How to setup a VM to boot to last good known configuration (ARM)


  • VM stuck in Reboot Loop. Often due to Failed Windows Updates.


1) If Azure PowerShell is not installed, please install it from

2) Delete the broken VM. All disks will be kept automatically.

3) Wait for the disk lease to expire. (About 3 mins)

4) Attach the OS disk of the broken VM to a recovery VM located in the same Resource Group and Storage Account.


5) Change the Source Type to Existing Blog and browse to the broken VHD.

6) Select the broken VHD and continue to attach it to the recovery VM


7) Once the disk is attached RDP to the recovery VM and ensure that the attached disk is flagged as ONLINE in the Disk Management console.


8) Before doing any changes create a copy of the folder windowssystem32config incase rollback is needed

9) On the recovery machine open up regedit

10) Select ‘HKEY_USERS’ and select File -> Load Hive


11) Browse up to the file windowssystem32configSYSTEM of the attached affected VMs OS Disk. Most likely this will be Drive E: or F:

12) When opening it will ask for a name, put ‘BROKENSYSTEM’ and select okay

13) Unfold HKEY_USERS and there will be a folder called ‘BROKENSYSTEM’

14) In there, make the following changes:

HKEY_USERSBROKENSYSTEMSelectCurrent                            From 1 to 2

HKEY_USERSBROKENSYSTEMSelectDefault                             From 1 to 2

HKEY_USERSBROKENSYSTEMSelectFailed                               From 0 to 1

HKEY_USERSBROKENSYSTEMSelectLastKnownGood          From 2 to 3

HKEY_USERSBROKENSYSTEMControlSet002ControlCrashControlAutoreboot         From 1 to 0

15) Select ‘HKEY_LOCAL_MACHINEBROKENSYSTEM’ then select File -> Unload Hive from the menu


16) Remove the now fixed disk from the recovery VM in the Azure Portal

17) Wait for the disk lease to expire. (About 3 mins)

18) Recreate the original VM using the following script in PowerShell. All this information can be found by selecting the individual resources in the Portal if you are unsure.



Get-AzureRmSubscription –SubscriptionID “SUBID” | Select-AzureRmSubscription$rgname = “”

$loc = “”

$vmsize = “”

$vmname = “”

$vm = New-AzureRmVMConfig -VMName $vmname -VMSize $vmsize;

$nic = Get-AzureRmNetworkInterface -Name (“YourNICName”) -ResourceGroupName $rgname;

$nicId = $nic.Id;

$vm = Add-AzureRmVMNetworkInterface -VM $vm -Id $nicId;

$osDiskName = “YourDiskOSName”

$osDiskVhdUri = “YourDiskOSUri”

$vm = Set-AzureRmVMOSDisk -VM $vm -VhdUri $osDiskVhdUri -name $osDiskName -CreateOption attach -Windows

New-AzureRmVM -ResourceGroupName $rgname -Location $loc -VM $vm -Verbose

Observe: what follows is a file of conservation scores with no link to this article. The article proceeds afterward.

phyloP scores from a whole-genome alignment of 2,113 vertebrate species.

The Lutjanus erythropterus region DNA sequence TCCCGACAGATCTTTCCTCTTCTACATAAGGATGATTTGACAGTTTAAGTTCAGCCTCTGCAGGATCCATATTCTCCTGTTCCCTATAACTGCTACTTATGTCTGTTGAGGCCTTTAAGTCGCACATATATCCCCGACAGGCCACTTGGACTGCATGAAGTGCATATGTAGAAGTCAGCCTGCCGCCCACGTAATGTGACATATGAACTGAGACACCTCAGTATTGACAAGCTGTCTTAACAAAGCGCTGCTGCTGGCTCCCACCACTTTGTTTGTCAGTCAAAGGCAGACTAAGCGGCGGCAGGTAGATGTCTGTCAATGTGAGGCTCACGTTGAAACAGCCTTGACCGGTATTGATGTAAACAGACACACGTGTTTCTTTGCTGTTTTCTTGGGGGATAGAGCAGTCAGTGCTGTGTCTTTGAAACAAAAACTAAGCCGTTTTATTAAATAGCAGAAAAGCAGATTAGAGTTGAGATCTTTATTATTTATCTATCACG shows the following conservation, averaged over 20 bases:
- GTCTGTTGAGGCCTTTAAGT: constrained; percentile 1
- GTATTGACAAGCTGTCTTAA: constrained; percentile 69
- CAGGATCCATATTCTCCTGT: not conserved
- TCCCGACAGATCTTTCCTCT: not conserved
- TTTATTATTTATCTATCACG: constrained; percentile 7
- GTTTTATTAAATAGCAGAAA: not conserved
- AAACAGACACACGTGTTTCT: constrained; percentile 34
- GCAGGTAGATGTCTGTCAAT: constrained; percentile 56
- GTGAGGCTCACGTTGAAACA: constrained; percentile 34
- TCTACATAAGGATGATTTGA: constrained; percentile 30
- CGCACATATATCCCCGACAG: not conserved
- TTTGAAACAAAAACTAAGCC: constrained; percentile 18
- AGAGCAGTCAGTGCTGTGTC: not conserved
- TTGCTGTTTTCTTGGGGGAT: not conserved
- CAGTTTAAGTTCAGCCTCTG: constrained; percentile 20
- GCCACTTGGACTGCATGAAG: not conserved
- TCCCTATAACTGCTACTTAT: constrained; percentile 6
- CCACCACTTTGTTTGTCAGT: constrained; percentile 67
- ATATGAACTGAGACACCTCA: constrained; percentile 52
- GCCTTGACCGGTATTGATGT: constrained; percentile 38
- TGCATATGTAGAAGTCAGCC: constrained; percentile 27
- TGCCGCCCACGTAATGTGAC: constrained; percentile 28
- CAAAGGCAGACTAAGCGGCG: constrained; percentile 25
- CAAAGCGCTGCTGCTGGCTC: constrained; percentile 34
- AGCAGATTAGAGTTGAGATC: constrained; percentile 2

Here is an example of what is should look like:

# To login to Azure Resource Manager


# To view all subscriptions for your account


# To select a default subscription for your current session

Get-AzureRmSubscription –SubscriptionID “12345678-1234-123r-5332-522214446c32” | Select-AzureRmSubscription

$rgname = “server2012r2”

$loc = “southcentralus”

$vmsize = “Standard_A1”

$vmname = “server2012r2”

$vm = New-AzureRmVMConfig -VMName $vmname -VMSize $vmsize;

$nic = Get-AzureRmNetworkInterface -Name (“server2012r2577”) -ResourceGroupName $rgname;

$nicId = $nic.Id;

$vm = Add-AzureRmVMNetworkInterface -VM $vm -Id $nicId

$osDiskName = “server2012r2”

$osDiskVhdUri = “

$vm = Set-AzureRmVMOSDisk -VM $vm -VhdUri $osDiskVhdUri -name $osDiskName -CreateOption attach -Windows

New-AzureRmVM -ResourceGroupName $rgname -Location $loc -VM $vm -Verbose

19) Run the script and head to the portal. Once the VM is finished being created connect via RDP

Author: micahmckittrick

28 years old. Azure Engineer @Microsoft

2 thoughts on “How to setup a VM to boot to last good known configuration (ARM)”

  1. Thanks for your post Micah, but it didn’t work for me. After editing the registry hive and recreated the VM, it shows a black screen in boot diagnostics with an error saying that winload.exe cannot be found. My failing VM is a domain controller. Any similar method to boot into failsafe mode with RDP? Thanks.


    1. Hey Carlos. What is the error code you are seeing in boot diagnostics? Winload.exe missing can mean a few different things depending on the associated error code


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